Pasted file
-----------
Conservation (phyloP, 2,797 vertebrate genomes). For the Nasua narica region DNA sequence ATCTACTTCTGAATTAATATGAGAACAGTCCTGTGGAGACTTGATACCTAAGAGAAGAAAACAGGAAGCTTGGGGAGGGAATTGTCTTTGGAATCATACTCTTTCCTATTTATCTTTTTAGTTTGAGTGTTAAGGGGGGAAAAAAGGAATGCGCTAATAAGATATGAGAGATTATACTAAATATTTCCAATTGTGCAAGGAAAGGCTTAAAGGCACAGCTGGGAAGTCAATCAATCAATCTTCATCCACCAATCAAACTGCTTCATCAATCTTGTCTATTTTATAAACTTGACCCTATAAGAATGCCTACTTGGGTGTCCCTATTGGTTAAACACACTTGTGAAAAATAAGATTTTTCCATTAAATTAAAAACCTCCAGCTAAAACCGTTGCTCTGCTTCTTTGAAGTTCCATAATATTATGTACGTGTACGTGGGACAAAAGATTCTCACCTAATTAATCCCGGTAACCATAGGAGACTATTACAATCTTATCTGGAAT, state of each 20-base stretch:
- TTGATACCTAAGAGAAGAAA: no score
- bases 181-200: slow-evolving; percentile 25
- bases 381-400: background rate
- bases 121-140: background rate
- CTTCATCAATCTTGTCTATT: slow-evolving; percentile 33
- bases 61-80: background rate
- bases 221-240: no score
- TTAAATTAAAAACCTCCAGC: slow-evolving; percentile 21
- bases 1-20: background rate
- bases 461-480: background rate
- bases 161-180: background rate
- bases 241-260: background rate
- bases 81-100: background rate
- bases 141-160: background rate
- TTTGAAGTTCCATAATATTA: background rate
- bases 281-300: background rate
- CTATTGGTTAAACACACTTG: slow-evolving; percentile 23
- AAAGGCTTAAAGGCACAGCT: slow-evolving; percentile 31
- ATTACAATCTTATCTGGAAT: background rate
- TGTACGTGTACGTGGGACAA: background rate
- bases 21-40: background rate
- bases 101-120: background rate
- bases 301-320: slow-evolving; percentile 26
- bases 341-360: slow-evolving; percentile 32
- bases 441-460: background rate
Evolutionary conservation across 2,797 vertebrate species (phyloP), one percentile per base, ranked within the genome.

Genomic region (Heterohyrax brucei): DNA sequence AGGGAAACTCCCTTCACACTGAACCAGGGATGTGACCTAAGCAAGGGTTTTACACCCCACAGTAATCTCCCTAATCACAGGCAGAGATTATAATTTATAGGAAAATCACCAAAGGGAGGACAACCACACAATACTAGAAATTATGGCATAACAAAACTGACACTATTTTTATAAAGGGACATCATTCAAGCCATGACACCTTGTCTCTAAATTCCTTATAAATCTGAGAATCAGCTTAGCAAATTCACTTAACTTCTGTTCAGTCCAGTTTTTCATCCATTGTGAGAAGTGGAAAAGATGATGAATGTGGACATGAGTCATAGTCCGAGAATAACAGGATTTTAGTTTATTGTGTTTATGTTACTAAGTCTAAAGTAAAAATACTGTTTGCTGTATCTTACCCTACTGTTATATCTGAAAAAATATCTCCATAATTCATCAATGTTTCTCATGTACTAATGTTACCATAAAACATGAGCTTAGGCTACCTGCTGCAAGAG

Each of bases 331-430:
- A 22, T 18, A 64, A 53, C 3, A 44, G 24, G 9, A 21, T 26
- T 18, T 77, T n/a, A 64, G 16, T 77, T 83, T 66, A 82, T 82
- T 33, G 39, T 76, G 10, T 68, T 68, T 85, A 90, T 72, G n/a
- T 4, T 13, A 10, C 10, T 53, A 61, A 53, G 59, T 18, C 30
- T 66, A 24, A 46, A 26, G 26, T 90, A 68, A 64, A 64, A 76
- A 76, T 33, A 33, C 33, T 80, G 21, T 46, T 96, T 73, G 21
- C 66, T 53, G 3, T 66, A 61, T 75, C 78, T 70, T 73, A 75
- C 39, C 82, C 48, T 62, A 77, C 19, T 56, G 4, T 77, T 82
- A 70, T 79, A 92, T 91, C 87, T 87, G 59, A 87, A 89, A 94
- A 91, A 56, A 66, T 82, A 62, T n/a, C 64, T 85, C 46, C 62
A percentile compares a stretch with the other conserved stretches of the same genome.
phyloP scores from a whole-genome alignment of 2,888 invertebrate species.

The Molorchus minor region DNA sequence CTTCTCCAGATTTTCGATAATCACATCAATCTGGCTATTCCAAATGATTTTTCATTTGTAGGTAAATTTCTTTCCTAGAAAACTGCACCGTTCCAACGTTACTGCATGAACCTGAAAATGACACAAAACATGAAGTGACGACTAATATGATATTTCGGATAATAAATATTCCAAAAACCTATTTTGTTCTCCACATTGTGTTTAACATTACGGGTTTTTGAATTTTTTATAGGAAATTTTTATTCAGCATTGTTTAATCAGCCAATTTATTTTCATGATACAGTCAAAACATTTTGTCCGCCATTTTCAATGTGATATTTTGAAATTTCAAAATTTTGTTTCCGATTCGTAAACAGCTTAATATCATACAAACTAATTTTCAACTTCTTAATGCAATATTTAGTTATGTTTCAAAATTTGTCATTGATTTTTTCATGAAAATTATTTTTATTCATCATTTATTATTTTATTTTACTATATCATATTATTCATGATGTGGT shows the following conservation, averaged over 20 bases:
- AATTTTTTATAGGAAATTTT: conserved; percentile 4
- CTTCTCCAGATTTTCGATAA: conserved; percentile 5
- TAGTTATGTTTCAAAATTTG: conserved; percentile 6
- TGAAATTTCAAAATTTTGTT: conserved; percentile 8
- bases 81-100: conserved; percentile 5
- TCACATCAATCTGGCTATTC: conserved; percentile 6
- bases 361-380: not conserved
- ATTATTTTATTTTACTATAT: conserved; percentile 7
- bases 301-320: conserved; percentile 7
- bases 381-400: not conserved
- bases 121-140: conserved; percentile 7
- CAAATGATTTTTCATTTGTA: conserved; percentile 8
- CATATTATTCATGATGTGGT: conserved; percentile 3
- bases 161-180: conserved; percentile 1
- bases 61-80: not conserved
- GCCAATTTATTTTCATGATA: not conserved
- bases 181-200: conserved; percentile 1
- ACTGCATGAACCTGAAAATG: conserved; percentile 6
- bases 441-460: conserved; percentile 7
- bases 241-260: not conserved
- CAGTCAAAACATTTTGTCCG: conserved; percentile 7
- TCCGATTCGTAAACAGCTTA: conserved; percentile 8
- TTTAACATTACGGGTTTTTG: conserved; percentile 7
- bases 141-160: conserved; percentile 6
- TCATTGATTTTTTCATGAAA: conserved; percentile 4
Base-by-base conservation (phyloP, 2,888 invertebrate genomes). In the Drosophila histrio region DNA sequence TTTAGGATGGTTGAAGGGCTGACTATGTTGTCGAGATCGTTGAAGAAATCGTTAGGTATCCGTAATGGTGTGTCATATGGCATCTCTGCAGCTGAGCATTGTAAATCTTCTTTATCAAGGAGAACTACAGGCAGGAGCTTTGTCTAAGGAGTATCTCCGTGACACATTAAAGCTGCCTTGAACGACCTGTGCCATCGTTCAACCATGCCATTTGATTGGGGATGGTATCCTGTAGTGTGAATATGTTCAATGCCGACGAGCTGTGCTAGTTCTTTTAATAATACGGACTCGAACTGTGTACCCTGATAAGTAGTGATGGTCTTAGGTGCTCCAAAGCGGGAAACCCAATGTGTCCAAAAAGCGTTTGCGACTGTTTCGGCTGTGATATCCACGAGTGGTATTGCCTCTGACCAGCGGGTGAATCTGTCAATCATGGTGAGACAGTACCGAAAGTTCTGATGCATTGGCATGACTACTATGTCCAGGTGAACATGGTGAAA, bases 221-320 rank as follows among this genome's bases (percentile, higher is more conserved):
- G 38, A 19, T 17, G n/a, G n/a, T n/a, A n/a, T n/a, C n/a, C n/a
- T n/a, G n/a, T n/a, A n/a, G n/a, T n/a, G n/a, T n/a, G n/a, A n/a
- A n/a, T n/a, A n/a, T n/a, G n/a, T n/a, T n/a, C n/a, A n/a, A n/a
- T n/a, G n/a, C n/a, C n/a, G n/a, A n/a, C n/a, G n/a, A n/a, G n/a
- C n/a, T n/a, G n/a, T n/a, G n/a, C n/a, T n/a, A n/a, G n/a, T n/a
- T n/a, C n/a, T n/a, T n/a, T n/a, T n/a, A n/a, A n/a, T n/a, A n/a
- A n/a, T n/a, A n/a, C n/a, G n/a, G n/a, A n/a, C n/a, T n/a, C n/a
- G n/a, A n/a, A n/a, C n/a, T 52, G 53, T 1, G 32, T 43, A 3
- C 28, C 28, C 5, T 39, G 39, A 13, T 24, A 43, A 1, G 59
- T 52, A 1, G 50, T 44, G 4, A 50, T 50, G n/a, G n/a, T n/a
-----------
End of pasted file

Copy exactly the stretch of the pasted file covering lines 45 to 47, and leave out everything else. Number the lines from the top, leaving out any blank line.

- TAGTTATGTTTCAAAATTTG: conserved; percentile 6
- TGAAATTTCAAAATTTTGTT: conserved; percentile 8
- bases 81-100: conserved; percentile 5